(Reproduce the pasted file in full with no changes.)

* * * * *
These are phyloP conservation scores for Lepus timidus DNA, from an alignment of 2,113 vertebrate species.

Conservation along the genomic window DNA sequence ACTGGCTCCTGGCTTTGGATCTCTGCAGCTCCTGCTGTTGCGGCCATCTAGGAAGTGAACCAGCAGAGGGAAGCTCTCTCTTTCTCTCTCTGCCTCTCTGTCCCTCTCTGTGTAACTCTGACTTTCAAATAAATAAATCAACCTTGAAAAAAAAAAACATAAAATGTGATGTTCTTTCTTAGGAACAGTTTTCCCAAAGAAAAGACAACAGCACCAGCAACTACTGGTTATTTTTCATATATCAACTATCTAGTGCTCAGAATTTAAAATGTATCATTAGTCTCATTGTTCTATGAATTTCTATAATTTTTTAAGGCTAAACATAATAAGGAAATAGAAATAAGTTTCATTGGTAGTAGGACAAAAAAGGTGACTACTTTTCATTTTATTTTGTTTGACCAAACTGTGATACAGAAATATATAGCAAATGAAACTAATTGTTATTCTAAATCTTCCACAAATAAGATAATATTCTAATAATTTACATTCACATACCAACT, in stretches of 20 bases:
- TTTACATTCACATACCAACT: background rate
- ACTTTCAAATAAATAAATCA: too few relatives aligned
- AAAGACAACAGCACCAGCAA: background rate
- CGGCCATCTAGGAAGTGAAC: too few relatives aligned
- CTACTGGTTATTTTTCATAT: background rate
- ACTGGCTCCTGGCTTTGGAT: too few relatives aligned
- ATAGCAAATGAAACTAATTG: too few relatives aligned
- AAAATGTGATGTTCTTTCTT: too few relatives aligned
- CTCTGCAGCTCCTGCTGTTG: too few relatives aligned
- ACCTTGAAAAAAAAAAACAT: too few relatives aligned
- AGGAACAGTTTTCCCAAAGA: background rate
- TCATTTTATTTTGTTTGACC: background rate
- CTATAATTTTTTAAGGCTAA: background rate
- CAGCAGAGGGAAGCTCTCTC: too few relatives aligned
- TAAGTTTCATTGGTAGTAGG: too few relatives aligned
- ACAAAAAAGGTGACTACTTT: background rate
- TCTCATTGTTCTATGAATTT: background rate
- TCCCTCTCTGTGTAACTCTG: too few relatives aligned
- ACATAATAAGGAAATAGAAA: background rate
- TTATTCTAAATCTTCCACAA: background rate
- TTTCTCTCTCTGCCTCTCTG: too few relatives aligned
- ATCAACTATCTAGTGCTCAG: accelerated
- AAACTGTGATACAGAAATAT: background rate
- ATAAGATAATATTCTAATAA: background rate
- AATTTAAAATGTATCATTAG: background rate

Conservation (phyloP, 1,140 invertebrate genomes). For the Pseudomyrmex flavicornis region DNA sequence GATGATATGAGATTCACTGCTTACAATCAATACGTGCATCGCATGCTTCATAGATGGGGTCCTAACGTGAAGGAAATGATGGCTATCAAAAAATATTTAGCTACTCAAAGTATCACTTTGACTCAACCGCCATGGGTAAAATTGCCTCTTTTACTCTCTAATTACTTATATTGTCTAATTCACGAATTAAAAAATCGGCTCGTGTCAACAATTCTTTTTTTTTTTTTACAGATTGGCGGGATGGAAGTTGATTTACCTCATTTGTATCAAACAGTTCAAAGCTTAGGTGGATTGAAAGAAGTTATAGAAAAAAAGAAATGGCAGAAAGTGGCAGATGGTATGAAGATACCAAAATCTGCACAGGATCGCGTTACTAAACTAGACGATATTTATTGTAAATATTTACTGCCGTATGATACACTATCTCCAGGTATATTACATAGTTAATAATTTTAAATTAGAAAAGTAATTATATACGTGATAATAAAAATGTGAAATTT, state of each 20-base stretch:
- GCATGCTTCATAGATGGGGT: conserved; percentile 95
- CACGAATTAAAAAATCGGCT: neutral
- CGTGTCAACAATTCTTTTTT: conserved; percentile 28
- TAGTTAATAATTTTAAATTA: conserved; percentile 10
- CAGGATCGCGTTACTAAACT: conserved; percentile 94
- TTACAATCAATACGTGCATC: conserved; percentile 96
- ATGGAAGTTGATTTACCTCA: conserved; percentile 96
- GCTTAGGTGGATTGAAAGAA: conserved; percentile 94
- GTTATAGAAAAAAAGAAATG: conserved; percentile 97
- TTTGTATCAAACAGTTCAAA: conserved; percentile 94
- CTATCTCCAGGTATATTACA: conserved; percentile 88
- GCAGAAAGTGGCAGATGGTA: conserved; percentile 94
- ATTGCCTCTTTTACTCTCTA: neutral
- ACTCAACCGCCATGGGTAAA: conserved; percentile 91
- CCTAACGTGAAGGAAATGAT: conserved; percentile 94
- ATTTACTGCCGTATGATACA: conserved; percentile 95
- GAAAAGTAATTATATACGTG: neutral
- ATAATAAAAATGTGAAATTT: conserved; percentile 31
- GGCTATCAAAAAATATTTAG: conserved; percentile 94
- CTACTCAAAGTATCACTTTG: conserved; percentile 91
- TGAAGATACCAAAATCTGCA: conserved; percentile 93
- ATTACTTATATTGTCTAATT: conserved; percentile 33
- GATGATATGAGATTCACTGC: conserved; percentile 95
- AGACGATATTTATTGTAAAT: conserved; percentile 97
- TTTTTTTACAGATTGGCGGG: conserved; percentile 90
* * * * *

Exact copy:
These are phyloP conservation scores for Lepus timidus DNA, from an alignment of 2,113 vertebrate species.

Conservation along the genomic window DNA sequence ACTGGCTCCTGGCTTTGGATCTCTGCAGCTCCTGCTGTTGCGGCCATCTAGGAAGTGAACCAGCAGAGGGAAGCTCTCTCTTTCTCTCTCTGCCTCTCTGTCCCTCTCTGTGTAACTCTGACTTTCAAATAAATAAATCAACCTTGAAAAAAAAAAACATAAAATGTGATGTTCTTTCTTAGGAACAGTTTTCCCAAAGAAAAGACAACAGCACCAGCAACTACTGGTTATTTTTCATATATCAACTATCTAGTGCTCAGAATTTAAAATGTATCATTAGTCTCATTGTTCTATGAATTTCTATAATTTTTTAAGGCTAAACATAATAAGGAAATAGAAATAAGTTTCATTGGTAGTAGGACAAAAAAGGTGACTACTTTTCATTTTATTTTGTTTGACCAAACTGTGATACAGAAATATATAGCAAATGAAACTAATTGTTATTCTAAATCTTCCACAAATAAGATAATATTCTAATAATTTACATTCACATACCAACT, in stretches of 20 bases:
- TTTACATTCACATACCAACT: background rate
- ACTTTCAAATAAATAAATCA: too few relatives aligned
- AAAGACAACAGCACCAGCAA: background rate
- CGGCCATCTAGGAAGTGAAC: too few relatives aligned
- CTACTGGTTATTTTTCATAT: background rate
- ACTGGCTCCTGGCTTTGGAT: too few relatives aligned
- ATAGCAAATGAAACTAATTG: too few relatives aligned
- AAAATGTGATGTTCTTTCTT: too few relatives aligned
- CTCTGCAGCTCCTGCTGTTG: too few relatives aligned
- ACCTTGAAAAAAAAAAACAT: too few relatives aligned
- AGGAACAGTTTTCCCAAAGA: background rate
- TCATTTTATTTTGTTTGACC: background rate
- CTATAATTTTTTAAGGCTAA: background rate
- CAGCAGAGGGAAGCTCTCTC: too few relatives aligned
- TAAGTTTCATTGGTAGTAGG: too few relatives aligned
- ACAAAAAAGGTGACTACTTT: background rate
- TCTCATTGTTCTATGAATTT: background rate
- TCCCTCTCTGTGTAACTCTG: too few relatives aligned
- ACATAATAAGGAAATAGAAA: background rate
- TTATTCTAAATCTTCCACAA: background rate
- TTTCTCTCTCTGCCTCTCTG: too few relatives aligned
- ATCAACTATCTAGTGCTCAG: accelerated
- AAACTGTGATACAGAAATAT: background rate
- ATAAGATAATATTCTAATAA: background rate
- AATTTAAAATGTATCATTAG: background rate

Conservation (phyloP, 1,140 invertebrate genomes). For the Pseudomyrmex flavicornis region DNA sequence GATGATATGAGATTCACTGCTTACAATCAATACGTGCATCGCATGCTTCATAGATGGGGTCCTAACGTGAAGGAAATGATGGCTATCAAAAAATATTTAGCTACTCAAAGTATCACTTTGACTCAACCGCCATGGGTAAAATTGCCTCTTTTACTCTCTAATTACTTATATTGTCTAATTCACGAATTAAAAAATCGGCTCGTGTCAACAATTCTTTTTTTTTTTTTACAGATTGGCGGGATGGAAGTTGATTTACCTCATTTGTATCAAACAGTTCAAAGCTTAGGTGGATTGAAAGAAGTTATAGAAAAAAAGAAATGGCAGAAAGTGGCAGATGGTATGAAGATACCAAAATCTGCACAGGATCGCGTTACTAAACTAGACGATATTTATTGTAAATATTTACTGCCGTATGATACACTATCTCCAGGTATATTACATAGTTAATAATTTTAAATTAGAAAAGTAATTATATACGTGATAATAAAAATGTGAAATTT, state of each 20-base stretch:
- GCATGCTTCATAGATGGGGT: conserved; percentile 95
- CACGAATTAAAAAATCGGCT: neutral
- CGTGTCAACAATTCTTTTTT: conserved; percentile 28
- TAGTTAATAATTTTAAATTA: conserved; percentile 10
- CAGGATCGCGTTACTAAACT: conserved; percentile 94
- TTACAATCAATACGTGCATC: conserved; percentile 96
- ATGGAAGTTGATTTACCTCA: conserved; percentile 96
- GCTTAGGTGGATTGAAAGAA: conserved; percentile 94
- GTTATAGAAAAAAAGAAATG: conserved; percentile 97
- TTTGTATCAAACAGTTCAAA: conserved; percentile 94
- CTATCTCCAGGTATATTACA: conserved; percentile 88
- GCAGAAAGTGGCAGATGGTA: conserved; percentile 94
- ATTGCCTCTTTTACTCTCTA: neutral
- ACTCAACCGCCATGGGTAAA: conserved; percentile 91
- CCTAACGTGAAGGAAATGAT: conserved; percentile 94
- ATTTACTGCCGTATGATACA: conserved; percentile 95
- GAAAAGTAATTATATACGTG: neutral
- ATAATAAAAATGTGAAATTT: conserved; percentile 31
- GGCTATCAAAAAATATTTAG: conserved; percentile 94
- CTACTCAAAGTATCACTTTG: conserved; percentile 91
- TGAAGATACCAAAATCTGCA: conserved; percentile 93
- ATTACTTATATTGTCTAATT: conserved; percentile 33
- GATGATATGAGATTCACTGC: conserved; percentile 95
- AGACGATATTTATTGTAAAT: conserved; percentile 97
- TTTTTTTACAGATTGGCGGG: conserved; percentile 90